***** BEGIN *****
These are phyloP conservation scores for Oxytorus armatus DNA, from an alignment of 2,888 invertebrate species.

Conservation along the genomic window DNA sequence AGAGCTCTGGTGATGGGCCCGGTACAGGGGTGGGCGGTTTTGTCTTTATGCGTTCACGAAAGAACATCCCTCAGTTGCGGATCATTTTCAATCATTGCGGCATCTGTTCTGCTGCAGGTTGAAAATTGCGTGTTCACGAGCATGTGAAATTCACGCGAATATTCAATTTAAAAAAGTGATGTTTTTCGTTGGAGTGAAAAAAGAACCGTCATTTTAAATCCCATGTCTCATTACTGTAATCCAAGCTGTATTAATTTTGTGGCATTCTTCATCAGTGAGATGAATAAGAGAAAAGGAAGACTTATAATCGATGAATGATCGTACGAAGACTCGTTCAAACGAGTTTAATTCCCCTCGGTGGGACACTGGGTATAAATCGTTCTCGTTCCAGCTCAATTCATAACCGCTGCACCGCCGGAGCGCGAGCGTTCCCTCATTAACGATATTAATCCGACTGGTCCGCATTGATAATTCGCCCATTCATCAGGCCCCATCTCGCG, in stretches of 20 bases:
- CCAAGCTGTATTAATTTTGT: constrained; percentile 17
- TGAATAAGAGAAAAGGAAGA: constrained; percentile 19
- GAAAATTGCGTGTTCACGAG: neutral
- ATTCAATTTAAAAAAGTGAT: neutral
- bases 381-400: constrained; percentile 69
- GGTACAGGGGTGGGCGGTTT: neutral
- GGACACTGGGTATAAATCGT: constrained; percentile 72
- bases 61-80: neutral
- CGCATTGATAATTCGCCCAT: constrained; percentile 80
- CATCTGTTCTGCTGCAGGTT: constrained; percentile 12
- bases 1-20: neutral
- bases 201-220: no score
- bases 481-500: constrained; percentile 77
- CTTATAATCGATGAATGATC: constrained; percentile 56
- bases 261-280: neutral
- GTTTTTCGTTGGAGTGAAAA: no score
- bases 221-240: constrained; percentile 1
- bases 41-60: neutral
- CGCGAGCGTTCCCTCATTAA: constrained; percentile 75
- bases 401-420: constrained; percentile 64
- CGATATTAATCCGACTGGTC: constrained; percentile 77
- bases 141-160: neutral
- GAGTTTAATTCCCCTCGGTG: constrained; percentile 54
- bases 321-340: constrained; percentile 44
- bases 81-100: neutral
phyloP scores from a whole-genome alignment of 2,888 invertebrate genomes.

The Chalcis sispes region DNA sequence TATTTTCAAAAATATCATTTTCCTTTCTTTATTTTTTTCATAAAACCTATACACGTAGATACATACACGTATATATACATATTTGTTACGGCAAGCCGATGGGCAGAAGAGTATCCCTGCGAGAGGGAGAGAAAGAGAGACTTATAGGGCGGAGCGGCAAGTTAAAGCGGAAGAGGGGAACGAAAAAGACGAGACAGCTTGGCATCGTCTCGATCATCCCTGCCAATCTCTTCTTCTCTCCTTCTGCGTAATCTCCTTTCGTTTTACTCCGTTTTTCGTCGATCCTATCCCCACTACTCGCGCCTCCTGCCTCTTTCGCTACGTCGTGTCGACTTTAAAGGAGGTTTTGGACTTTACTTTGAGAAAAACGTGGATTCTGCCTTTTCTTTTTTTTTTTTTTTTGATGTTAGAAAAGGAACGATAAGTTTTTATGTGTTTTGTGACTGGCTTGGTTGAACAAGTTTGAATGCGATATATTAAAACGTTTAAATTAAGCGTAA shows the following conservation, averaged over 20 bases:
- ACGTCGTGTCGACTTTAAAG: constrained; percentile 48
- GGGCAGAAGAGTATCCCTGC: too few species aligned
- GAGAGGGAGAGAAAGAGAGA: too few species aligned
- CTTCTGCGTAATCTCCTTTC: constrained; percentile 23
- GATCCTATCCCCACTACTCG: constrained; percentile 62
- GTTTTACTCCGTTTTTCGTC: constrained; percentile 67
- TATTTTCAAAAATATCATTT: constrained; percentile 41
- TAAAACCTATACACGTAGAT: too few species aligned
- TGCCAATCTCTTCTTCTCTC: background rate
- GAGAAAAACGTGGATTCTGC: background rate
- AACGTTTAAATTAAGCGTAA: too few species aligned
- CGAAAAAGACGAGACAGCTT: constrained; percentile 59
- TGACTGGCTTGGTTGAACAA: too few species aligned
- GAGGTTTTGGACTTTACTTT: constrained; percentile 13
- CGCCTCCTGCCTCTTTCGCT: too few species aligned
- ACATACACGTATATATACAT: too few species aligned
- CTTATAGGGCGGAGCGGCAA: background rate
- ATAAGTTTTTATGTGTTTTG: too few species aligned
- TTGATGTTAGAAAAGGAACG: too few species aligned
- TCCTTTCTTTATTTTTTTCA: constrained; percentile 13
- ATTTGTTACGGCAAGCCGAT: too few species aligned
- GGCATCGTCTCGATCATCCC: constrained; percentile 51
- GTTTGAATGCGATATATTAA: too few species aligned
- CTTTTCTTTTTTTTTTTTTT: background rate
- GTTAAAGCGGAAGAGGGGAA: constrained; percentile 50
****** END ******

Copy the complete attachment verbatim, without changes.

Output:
These are phyloP conservation scores for Oxytorus armatus DNA, from an alignment of 2,888 invertebrate species.

Conservation along the genomic window DNA sequence AGAGCTCTGGTGATGGGCCCGGTACAGGGGTGGGCGGTTTTGTCTTTATGCGTTCACGAAAGAACATCCCTCAGTTGCGGATCATTTTCAATCATTGCGGCATCTGTTCTGCTGCAGGTTGAAAATTGCGTGTTCACGAGCATGTGAAATTCACGCGAATATTCAATTTAAAAAAGTGATGTTTTTCGTTGGAGTGAAAAAAGAACCGTCATTTTAAATCCCATGTCTCATTACTGTAATCCAAGCTGTATTAATTTTGTGGCATTCTTCATCAGTGAGATGAATAAGAGAAAAGGAAGACTTATAATCGATGAATGATCGTACGAAGACTCGTTCAAACGAGTTTAATTCCCCTCGGTGGGACACTGGGTATAAATCGTTCTCGTTCCAGCTCAATTCATAACCGCTGCACCGCCGGAGCGCGAGCGTTCCCTCATTAACGATATTAATCCGACTGGTCCGCATTGATAATTCGCCCATTCATCAGGCCCCATCTCGCG, in stretches of 20 bases:
- CCAAGCTGTATTAATTTTGT: constrained; percentile 17
- TGAATAAGAGAAAAGGAAGA: constrained; percentile 19
- GAAAATTGCGTGTTCACGAG: neutral
- ATTCAATTTAAAAAAGTGAT: neutral
- bases 381-400: constrained; percentile 69
- GGTACAGGGGTGGGCGGTTT: neutral
- GGACACTGGGTATAAATCGT: constrained; percentile 72
- bases 61-80: neutral
- CGCATTGATAATTCGCCCAT: constrained; percentile 80
- CATCTGTTCTGCTGCAGGTT: constrained; percentile 12
- bases 1-20: neutral
- bases 201-220: no score
- bases 481-500: constrained; percentile 77
- CTTATAATCGATGAATGATC: constrained; percentile 56
- bases 261-280: neutral
- GTTTTTCGTTGGAGTGAAAA: no score
- bases 221-240: constrained; percentile 1
- bases 41-60: neutral
- CGCGAGCGTTCCCTCATTAA: constrained; percentile 75
- bases 401-420: constrained; percentile 64
- CGATATTAATCCGACTGGTC: constrained; percentile 77
- bases 141-160: neutral
- GAGTTTAATTCCCCTCGGTG: constrained; percentile 54
- bases 321-340: constrained; percentile 44
- bases 81-100: neutral
phyloP scores from a whole-genome alignment of 2,888 invertebrate genomes.

The Chalcis sispes region DNA sequence TATTTTCAAAAATATCATTTTCCTTTCTTTATTTTTTTCATAAAACCTATACACGTAGATACATACACGTATATATACATATTTGTTACGGCAAGCCGATGGGCAGAAGAGTATCCCTGCGAGAGGGAGAGAAAGAGAGACTTATAGGGCGGAGCGGCAAGTTAAAGCGGAAGAGGGGAACGAAAAAGACGAGACAGCTTGGCATCGTCTCGATCATCCCTGCCAATCTCTTCTTCTCTCCTTCTGCGTAATCTCCTTTCGTTTTACTCCGTTTTTCGTCGATCCTATCCCCACTACTCGCGCCTCCTGCCTCTTTCGCTACGTCGTGTCGACTTTAAAGGAGGTTTTGGACTTTACTTTGAGAAAAACGTGGATTCTGCCTTTTCTTTTTTTTTTTTTTTTGATGTTAGAAAAGGAACGATAAGTTTTTATGTGTTTTGTGACTGGCTTGGTTGAACAAGTTTGAATGCGATATATTAAAACGTTTAAATTAAGCGTAA shows the following conservation, averaged over 20 bases:
- ACGTCGTGTCGACTTTAAAG: constrained; percentile 48
- GGGCAGAAGAGTATCCCTGC: too few species aligned
- GAGAGGGAGAGAAAGAGAGA: too few species aligned
- CTTCTGCGTAATCTCCTTTC: constrained; percentile 23
- GATCCTATCCCCACTACTCG: constrained; percentile 62
- GTTTTACTCCGTTTTTCGTC: constrained; percentile 67
- TATTTTCAAAAATATCATTT: constrained; percentile 41
- TAAAACCTATACACGTAGAT: too few species aligned
- TGCCAATCTCTTCTTCTCTC: background rate
- GAGAAAAACGTGGATTCTGC: background rate
- AACGTTTAAATTAAGCGTAA: too few species aligned
- CGAAAAAGACGAGACAGCTT: constrained; percentile 59
- TGACTGGCTTGGTTGAACAA: too few species aligned
- GAGGTTTTGGACTTTACTTT: constrained; percentile 13
- CGCCTCCTGCCTCTTTCGCT: too few species aligned
- ACATACACGTATATATACAT: too few species aligned
- CTTATAGGGCGGAGCGGCAA: background rate
- ATAAGTTTTTATGTGTTTTG: too few species aligned
- TTGATGTTAGAAAAGGAACG: too few species aligned
- TCCTTTCTTTATTTTTTTCA: constrained; percentile 13
- ATTTGTTACGGCAAGCCGAT: too few species aligned
- GGCATCGTCTCGATCATCCC: constrained; percentile 51
- GTTTGAATGCGATATATTAA: too few species aligned
- CTTTTCTTTTTTTTTTTTTT: background rate
- GTTAAAGCGGAAGAGGGGAA: constrained; percentile 50